378982 Continuous Production of Ethanol from Syngas in a Trickle Bed Reactor By Clostridium Ragsdalei

Tuesday, November 18, 2014: 1:36 PM
International C (Marriott Marquis Atlanta)
Mamatha Devarapalli1, Hasan K. Atiyeh1, John R. Phillips1, Randy S. Lewis2 and Raymond L. Huhnke1, (1)Biosystems and Agricultural Engineering, Oklahoma State University, Stillwater, OK, (2)Chemical Engineering, Brigham Young University, Provo, UT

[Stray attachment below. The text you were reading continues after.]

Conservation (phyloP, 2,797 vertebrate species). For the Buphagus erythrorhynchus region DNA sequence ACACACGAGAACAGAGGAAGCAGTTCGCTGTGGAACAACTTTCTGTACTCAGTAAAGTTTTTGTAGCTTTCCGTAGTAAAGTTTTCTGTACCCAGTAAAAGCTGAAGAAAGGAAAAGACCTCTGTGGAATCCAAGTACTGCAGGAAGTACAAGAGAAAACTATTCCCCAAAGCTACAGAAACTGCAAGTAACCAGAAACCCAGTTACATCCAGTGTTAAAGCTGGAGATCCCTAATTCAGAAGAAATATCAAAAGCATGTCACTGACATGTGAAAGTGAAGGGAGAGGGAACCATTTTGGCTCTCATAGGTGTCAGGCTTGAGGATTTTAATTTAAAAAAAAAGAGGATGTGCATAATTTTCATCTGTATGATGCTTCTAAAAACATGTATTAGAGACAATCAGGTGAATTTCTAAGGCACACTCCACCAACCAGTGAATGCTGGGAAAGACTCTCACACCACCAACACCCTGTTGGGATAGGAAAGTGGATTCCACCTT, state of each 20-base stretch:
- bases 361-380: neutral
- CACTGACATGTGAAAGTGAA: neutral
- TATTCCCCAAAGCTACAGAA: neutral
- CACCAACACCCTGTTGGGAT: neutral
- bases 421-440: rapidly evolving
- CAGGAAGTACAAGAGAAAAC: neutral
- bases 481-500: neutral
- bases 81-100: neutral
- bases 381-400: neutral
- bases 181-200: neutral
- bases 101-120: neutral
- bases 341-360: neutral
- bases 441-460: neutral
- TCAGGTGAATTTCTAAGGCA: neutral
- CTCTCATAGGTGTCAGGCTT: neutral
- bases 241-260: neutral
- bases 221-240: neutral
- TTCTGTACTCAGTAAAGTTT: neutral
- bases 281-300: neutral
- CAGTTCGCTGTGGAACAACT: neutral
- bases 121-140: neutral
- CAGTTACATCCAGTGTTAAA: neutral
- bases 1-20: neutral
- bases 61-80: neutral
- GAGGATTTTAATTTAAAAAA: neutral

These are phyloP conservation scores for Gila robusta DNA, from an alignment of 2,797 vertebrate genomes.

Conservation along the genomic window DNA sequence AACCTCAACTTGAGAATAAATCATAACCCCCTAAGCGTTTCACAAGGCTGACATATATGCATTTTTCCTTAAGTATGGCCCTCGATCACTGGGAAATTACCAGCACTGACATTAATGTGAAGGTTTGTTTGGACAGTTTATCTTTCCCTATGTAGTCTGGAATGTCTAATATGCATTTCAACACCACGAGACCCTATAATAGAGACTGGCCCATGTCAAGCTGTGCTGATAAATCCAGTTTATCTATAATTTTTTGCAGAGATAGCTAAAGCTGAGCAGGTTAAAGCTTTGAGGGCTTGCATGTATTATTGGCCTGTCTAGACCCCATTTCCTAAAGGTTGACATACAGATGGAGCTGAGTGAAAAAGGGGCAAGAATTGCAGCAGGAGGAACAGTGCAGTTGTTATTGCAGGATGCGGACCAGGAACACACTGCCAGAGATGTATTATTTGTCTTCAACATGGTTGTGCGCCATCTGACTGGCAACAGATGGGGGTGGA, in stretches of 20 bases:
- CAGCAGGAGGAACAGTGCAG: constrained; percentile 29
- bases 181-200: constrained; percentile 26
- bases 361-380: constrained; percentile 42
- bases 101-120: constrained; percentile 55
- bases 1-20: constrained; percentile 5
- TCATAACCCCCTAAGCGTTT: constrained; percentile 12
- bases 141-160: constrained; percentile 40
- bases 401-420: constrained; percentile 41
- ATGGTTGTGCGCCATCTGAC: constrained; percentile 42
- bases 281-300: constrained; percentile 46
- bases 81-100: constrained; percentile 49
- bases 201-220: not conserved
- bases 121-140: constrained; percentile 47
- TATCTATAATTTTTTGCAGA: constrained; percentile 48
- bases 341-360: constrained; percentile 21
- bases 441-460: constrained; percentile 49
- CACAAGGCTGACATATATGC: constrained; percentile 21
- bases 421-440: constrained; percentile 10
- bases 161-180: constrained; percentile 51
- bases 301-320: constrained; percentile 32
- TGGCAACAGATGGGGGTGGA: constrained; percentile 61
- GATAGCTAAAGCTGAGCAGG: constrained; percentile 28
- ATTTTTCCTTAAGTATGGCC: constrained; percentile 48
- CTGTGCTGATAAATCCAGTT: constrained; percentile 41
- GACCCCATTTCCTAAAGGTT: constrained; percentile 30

The hybrid gasification and syngas-fermentation technology can be used in sustainable production of fuels and chemicals from biomass and wastes via gaseous feedstocks. The low solubility of CO and H2 in the liquid medium makes mass transfer a major challenge for this technology. Gas fermentation reactors designed to provide mass transfer capacity to match the kinetic capabilities of the microbial cells will allow high gas conversion efficiency and productivity. A trickle bed reactor (TBR) provides high gas transfer into a thin liquid film with high surface area to liquid volume.  Clostridium ragsdalei was used for continuous syngas fermentation to produce ethanol in a 1-L TBR containing 6-mm glass beads. The syngas fed to the TBR contained 38% CO, 5% N2, 28.5% CO2 and 28.5% H2 (by volume) with gas and liquid in counter-current and co-current flow modes. The effect of gas and liquid flow rates on ethanol productivity and gas conversion efficiency were examined. CO and H2 conversion efficiencies reached over 88% in both counter-current and co-current flow modes. Gas utilization was more efficient, and about 50% higher ethanol production rate and yield were achieved during co-current flow compared to counter-current flow. The gas uptake in co-current mode was up to threefold higher than in counter-current mode from higher gas flow without flooding the TBR in the co-current mode. The molar ratio of ethanol to acetic acid obtained during co-current mode was 4:1. The CO and H2 uptake rates and conversion efficiencies increased with an increase in dilution rate. The TBR shows good potential for use in the production of fuels and chemicals from gaseous feedstocks.

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